The administration of Ventspils, Latvia’s sixth largest city, is an avid user of free and open source software. The main benefits: cost and resource optimisation. Read more

Ubuntu Touch finds a home on a conflict-free, fair-trade, user-maintainable handset

Handset maker Fairphone is teaming up with the community project UBports, which seeks to get Ubuntu Touch on mobile devices. They will be showing off Ubuntu Touch running on the Fairphone 2 during Mobile World Congress, which starts February 27 in Barcelona. While Ubuntu is probably not the first name that comes to mind when you think of mobile devices, the phone in question offers some compelling features. “UBports Foundation will be showcasing its work at the Canonical booth, the company behind Ubuntu. Canonical is planning to tell about the latest developments around the convergence of its devices and UBports Foundation will share its mission ‘Ubuntu On Every Device’ with the visitors,” UBports said in a February 8 press release. Currently, UBports’ website lists three devices as “fully working as daily drivers:” The OnePlus One, Nexus 5, and the Fairphone 2, with the latter showing all parts as functioning with Ubuntu Touch, save the GPS radio. (Interestingly, the UBports project website for the Fairphone 2 still lists the GSM radio [in addition to the GPS] as a work in progress. However there is a video of two people talking with the handset, so it’s likely the Fairphone 2 project website is out of date.) The website also has instructions for flashing Ubuntu to the Fairphone 2. Read more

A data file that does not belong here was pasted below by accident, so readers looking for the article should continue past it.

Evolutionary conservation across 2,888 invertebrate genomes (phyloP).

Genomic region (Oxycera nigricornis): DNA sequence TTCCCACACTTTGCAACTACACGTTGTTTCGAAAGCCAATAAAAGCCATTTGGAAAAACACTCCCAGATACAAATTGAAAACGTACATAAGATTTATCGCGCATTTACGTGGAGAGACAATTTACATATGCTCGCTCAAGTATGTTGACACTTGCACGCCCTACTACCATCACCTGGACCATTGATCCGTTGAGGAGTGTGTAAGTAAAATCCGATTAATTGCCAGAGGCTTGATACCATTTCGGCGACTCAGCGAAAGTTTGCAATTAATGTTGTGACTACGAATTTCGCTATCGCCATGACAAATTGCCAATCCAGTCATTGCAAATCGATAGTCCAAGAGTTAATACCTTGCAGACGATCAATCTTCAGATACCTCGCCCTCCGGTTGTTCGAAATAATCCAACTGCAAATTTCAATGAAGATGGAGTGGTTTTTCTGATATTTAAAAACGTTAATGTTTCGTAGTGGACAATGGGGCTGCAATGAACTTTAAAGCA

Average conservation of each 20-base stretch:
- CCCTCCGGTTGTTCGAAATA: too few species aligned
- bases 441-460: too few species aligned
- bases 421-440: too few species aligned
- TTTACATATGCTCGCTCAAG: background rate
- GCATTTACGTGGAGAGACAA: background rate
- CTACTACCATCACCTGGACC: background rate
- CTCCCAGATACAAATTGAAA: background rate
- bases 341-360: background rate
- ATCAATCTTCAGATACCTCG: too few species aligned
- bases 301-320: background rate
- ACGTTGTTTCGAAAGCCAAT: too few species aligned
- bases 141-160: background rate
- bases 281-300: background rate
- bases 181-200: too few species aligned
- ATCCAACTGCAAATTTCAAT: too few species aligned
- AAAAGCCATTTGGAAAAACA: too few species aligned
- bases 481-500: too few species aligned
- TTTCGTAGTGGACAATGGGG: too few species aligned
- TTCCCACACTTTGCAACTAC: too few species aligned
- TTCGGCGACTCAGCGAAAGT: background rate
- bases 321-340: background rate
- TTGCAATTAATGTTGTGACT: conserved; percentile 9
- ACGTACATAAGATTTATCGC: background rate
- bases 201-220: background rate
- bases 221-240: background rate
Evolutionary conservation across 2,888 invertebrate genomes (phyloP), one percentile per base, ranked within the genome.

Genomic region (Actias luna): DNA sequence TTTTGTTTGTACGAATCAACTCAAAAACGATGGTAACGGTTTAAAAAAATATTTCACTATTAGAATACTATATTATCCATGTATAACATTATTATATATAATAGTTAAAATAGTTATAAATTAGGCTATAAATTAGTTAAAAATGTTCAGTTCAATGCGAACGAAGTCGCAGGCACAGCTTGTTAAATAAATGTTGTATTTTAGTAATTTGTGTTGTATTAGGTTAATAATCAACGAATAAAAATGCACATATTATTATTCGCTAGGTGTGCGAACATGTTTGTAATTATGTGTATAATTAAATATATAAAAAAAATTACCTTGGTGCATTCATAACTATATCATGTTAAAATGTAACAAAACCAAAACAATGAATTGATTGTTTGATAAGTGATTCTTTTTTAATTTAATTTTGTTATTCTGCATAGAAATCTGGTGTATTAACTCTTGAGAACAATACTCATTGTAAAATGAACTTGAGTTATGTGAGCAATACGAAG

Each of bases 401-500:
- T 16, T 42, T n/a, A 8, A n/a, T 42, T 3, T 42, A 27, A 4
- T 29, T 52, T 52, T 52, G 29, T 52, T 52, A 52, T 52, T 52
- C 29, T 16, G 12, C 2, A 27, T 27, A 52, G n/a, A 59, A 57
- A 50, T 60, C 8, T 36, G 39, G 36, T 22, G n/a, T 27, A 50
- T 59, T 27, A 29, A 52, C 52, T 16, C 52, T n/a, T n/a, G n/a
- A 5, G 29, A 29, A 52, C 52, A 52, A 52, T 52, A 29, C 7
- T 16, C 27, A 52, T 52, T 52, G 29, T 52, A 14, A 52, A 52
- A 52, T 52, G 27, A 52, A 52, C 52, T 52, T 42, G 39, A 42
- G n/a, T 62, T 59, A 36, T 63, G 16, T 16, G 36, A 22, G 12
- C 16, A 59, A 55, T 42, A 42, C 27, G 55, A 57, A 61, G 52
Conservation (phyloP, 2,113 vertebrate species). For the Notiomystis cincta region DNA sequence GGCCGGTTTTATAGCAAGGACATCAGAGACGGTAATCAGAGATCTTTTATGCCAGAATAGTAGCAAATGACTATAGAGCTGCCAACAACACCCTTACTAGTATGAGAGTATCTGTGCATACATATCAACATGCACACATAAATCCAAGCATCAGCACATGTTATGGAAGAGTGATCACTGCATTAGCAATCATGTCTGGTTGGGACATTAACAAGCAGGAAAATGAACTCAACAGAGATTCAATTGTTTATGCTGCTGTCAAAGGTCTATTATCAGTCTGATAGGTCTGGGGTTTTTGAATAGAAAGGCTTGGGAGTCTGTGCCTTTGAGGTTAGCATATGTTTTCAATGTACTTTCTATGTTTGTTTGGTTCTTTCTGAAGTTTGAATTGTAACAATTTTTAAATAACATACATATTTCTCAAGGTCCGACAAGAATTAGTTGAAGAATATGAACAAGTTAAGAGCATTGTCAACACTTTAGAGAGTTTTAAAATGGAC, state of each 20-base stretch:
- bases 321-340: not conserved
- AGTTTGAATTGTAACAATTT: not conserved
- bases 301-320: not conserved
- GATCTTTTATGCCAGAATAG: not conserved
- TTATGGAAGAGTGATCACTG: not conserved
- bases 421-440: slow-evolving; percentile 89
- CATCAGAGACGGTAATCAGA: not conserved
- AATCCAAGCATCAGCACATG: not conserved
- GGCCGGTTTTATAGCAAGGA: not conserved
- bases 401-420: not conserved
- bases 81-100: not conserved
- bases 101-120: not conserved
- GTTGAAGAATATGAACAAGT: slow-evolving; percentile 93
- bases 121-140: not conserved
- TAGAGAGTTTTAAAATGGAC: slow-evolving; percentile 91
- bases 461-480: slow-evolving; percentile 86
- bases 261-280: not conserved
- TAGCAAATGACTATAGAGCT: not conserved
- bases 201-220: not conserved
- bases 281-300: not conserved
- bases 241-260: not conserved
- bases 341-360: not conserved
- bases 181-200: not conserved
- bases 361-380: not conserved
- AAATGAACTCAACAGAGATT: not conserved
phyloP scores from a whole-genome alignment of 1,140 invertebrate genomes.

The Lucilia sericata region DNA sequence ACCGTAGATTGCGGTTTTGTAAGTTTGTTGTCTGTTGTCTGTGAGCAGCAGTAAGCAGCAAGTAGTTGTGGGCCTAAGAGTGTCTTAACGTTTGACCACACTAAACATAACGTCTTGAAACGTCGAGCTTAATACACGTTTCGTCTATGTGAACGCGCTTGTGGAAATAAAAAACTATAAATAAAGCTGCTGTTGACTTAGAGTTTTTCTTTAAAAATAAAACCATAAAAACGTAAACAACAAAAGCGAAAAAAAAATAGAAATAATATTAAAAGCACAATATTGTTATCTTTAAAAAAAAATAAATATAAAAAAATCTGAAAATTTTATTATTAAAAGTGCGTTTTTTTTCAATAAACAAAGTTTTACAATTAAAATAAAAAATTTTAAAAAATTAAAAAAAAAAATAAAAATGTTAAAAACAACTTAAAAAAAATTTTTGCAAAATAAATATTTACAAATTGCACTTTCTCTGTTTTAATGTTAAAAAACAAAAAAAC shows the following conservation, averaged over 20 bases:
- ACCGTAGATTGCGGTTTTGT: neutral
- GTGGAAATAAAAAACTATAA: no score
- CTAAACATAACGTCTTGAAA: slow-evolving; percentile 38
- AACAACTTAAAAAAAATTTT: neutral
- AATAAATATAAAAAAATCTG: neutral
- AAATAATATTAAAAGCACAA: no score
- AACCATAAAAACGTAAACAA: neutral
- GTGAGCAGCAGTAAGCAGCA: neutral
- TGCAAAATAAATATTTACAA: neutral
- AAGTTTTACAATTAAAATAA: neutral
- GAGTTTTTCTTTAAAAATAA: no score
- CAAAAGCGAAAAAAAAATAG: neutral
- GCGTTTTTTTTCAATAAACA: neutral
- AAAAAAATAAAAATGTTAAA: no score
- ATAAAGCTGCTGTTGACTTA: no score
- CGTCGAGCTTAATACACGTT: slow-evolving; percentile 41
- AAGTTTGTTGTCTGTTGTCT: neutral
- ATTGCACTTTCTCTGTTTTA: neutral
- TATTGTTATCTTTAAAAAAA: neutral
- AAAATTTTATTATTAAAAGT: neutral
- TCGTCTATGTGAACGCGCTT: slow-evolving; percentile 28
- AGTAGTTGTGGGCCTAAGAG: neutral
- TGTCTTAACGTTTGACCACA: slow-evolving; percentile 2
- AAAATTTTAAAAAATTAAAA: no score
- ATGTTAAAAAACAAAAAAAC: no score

BSD Leftovers

  • LLVM/Clang 4.0 Is Running Late Due To Seven Blocker Bugs